Statin Controversy Continues as Drug's Overall Value QuestionedNov 19, 2013
Statins—cholesterol-lowering drugs—are again embroiled in controversy. This time, over the role they play in preventing heart attacks.
Statins are prescribed to reduce cholesterol to prevent potentially fatal blood clots, heart attack, and stroke.
Although prevailing information appears to indicate that cholesterol is a key factor in the likelihood of one suffering heart attack, it seems that most people—three-quarters, in fact—have normal cholesterol levels at the time of their first heart attack, according to The Huffington Post.
The Framingham Heart Study, conducted 50 years ago, suggested that cholesterol might have a relatively weak association with heart disease. This finding was followed by other research concerning drugs such as fibrates, niacin, and ezetemibe, and revealed that the drugs lowered cholesterol, but did not help extend life or reduce the likelihood of heart attack, The Huffington Post reported. When 30-year data from the study was reviewed, researchers found that, in most age groups, there were no ties between increased death and high cholesterol. In other people, deaths were more commonly tied to lower cholesterol, according to The Huffington Post.
Statins are considered—from a public health standpoint—a “failure,” especially within the context of heart disease death rates, according to the Huffington Post report.
Deaths associated with heart disease began falling 40 years ago—a decline not impact at all by the increasing popularity of statin use. Meanwhile, medical schools nationwide are not teaching about this apparent medical treatment failure.
Although among heart disease patients, statin use is widely accepted, the numbers still do not reveal any benefits. For every 80 people prescribed a statin, only one life will be saved, noted The Huffington Post; only one in 40 will not have a heart attack. Meanwhile, for every 50 people taking statins, one will develop diabetes. New American Heart Association guidelines appear to expand statin recommendations for people with no known heart disease, according to The Huffington Post. For these people, the likelihood of developing diabetes due to a statin is about the same as the likelihood of avoiding a non-fatal heart attack.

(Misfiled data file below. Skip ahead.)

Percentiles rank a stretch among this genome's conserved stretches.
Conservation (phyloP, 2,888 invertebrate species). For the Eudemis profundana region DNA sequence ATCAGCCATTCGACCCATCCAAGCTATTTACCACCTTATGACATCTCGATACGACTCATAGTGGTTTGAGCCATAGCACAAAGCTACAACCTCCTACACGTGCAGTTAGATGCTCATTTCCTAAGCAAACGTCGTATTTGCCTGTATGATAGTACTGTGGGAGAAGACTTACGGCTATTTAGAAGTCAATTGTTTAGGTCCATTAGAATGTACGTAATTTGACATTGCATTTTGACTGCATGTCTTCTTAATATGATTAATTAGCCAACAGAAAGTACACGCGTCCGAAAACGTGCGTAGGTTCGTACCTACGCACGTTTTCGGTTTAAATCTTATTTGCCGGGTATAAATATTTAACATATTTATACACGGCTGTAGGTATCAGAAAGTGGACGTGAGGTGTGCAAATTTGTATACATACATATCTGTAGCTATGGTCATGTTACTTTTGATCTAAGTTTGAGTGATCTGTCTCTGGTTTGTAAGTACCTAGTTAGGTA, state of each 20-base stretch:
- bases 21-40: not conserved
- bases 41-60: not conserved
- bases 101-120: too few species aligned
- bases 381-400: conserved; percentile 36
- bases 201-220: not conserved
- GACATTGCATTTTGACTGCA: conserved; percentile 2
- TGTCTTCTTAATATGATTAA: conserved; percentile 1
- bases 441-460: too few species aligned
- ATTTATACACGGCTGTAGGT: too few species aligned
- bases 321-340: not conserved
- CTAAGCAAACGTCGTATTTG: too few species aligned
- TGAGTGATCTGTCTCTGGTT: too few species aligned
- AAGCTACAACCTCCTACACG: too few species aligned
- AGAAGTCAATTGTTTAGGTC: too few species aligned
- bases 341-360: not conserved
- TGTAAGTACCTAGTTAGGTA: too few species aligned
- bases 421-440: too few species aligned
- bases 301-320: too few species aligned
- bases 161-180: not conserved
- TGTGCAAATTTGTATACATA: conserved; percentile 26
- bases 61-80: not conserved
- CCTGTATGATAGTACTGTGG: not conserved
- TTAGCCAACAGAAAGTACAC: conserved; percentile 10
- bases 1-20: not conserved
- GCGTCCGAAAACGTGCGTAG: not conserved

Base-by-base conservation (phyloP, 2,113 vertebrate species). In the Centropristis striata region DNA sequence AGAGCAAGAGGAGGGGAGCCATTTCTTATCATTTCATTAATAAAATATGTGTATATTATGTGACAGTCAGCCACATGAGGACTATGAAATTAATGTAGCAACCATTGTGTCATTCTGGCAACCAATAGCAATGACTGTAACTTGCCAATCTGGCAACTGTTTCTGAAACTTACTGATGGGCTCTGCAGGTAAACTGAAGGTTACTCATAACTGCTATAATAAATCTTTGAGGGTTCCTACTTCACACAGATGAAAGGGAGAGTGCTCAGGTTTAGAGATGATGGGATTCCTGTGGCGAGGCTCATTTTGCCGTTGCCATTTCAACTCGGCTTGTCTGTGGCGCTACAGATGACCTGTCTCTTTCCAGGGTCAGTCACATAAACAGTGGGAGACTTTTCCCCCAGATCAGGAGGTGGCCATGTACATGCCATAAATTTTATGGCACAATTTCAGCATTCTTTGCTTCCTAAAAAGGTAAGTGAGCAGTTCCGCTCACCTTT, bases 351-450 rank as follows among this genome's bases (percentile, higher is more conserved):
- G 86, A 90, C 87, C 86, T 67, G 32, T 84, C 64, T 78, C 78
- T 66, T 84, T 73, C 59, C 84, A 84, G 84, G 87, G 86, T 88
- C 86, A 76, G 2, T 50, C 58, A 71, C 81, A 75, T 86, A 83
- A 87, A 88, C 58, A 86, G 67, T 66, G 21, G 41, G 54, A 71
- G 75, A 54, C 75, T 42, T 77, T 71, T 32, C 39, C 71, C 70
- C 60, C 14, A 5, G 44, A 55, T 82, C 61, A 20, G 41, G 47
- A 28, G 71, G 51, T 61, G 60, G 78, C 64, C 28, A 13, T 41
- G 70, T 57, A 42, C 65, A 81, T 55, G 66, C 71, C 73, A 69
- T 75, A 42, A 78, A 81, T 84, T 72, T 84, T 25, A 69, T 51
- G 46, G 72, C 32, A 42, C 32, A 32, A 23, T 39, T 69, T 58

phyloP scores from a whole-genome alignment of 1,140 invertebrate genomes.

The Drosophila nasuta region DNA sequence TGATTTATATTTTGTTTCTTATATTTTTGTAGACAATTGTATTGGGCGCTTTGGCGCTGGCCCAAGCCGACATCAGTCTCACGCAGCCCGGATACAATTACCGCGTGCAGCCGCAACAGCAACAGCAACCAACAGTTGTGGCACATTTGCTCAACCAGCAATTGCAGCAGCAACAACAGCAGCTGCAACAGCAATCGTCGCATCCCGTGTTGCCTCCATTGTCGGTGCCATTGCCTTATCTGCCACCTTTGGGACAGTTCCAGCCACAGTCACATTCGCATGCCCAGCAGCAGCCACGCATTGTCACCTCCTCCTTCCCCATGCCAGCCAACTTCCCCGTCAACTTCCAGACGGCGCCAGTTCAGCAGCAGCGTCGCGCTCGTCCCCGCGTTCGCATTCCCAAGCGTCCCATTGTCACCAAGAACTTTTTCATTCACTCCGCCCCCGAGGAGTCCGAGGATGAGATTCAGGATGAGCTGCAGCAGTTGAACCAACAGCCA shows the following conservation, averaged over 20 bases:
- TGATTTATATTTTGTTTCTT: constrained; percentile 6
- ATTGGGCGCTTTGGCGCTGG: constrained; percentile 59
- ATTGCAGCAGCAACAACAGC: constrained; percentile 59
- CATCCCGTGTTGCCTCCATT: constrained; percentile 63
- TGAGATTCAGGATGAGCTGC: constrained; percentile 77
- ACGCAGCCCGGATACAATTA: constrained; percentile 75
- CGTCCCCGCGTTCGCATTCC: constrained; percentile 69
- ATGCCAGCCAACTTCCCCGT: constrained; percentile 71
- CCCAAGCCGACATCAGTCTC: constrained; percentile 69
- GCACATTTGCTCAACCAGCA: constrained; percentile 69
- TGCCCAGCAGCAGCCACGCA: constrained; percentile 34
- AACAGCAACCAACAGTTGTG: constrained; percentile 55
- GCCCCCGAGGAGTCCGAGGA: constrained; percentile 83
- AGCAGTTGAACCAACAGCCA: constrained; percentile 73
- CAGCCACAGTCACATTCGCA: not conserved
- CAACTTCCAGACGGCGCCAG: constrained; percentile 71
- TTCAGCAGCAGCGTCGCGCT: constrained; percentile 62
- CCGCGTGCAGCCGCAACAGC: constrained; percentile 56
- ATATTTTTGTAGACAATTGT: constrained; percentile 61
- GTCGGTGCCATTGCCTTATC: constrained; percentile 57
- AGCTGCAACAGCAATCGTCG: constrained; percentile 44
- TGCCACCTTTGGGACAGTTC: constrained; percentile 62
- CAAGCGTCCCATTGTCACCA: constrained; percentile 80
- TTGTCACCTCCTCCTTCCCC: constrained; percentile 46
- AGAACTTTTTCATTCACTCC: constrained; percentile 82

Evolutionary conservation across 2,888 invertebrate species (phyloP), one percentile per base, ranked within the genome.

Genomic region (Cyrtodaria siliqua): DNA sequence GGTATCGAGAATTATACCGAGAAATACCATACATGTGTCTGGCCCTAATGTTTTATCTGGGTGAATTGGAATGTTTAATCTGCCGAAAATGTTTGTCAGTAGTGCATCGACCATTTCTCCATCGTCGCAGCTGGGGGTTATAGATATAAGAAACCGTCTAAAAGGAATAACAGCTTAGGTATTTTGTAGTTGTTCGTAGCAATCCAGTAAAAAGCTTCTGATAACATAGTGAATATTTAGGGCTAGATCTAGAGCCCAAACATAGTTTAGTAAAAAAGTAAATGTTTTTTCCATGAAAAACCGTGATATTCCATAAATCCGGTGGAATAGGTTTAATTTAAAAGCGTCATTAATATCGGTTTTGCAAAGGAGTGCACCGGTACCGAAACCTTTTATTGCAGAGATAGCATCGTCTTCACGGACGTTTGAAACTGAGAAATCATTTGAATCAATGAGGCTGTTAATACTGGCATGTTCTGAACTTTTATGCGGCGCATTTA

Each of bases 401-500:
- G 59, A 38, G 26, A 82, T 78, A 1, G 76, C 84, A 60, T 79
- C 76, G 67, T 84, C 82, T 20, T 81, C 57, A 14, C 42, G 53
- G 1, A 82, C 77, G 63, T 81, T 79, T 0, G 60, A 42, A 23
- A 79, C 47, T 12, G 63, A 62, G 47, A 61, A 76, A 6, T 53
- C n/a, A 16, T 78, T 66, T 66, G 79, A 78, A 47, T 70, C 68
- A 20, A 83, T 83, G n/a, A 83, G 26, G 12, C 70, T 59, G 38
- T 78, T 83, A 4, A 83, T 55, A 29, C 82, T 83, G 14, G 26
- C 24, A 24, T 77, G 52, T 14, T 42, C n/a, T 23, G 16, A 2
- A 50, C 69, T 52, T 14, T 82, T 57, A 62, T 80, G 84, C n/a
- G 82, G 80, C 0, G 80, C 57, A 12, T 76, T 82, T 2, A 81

The studies on the drugs were conducted by industry. According to The Huffington Post: “Drug companies with a history of gamesmanship and fraud in the reporting of results” were conducting the research. Also, cardiologists on the committee that documented the guidelines were—in seven out of 15 cases—tied financially to the drug makers.
In related news, research revealed that statin use in the elderly was tied to efficacy issues in this demographic, according to the professional physician group, the AMDA, and its list of five questionable medical tests and treatments.
Statins are considered to be among the best-selling drugs on a worldwide basis and are prescribed to people diagnosed with obesity, diabetes, and metabolic syndrome—a dangerous combination of excess body fat and/or high blood pressure—blood sugar, and/or high cholesterol, according to Medical News Today. Drugs in the statin class are long known to be associated with increased risks for myopathy (severe muscle damage) and should be prescribed with caution; patients should be taking the drug at the lowest possible dose effective, to reduce side effect risks.
Another study found that statins may minimize exercise benefits in obese adults, and prior studies have also found that people who take statins may face increased risks for developing age-related cataracts. Research has also seen that the association between statins and cataracts may be the same as for Type 2 diabetes, also a known risk factor for age-related cataracts. The finding is significant because statin use is typically greater in Type 2 diabetics when compared to the general population. An analysis of previously conducted clinical trials casts doubt over statin efficacy in the prevention of blood clots. Also, a prior ScienceDaily report found that 30 prior trials of statin drugs revealed the drugs were barely effective at preventing blood clots, if at all.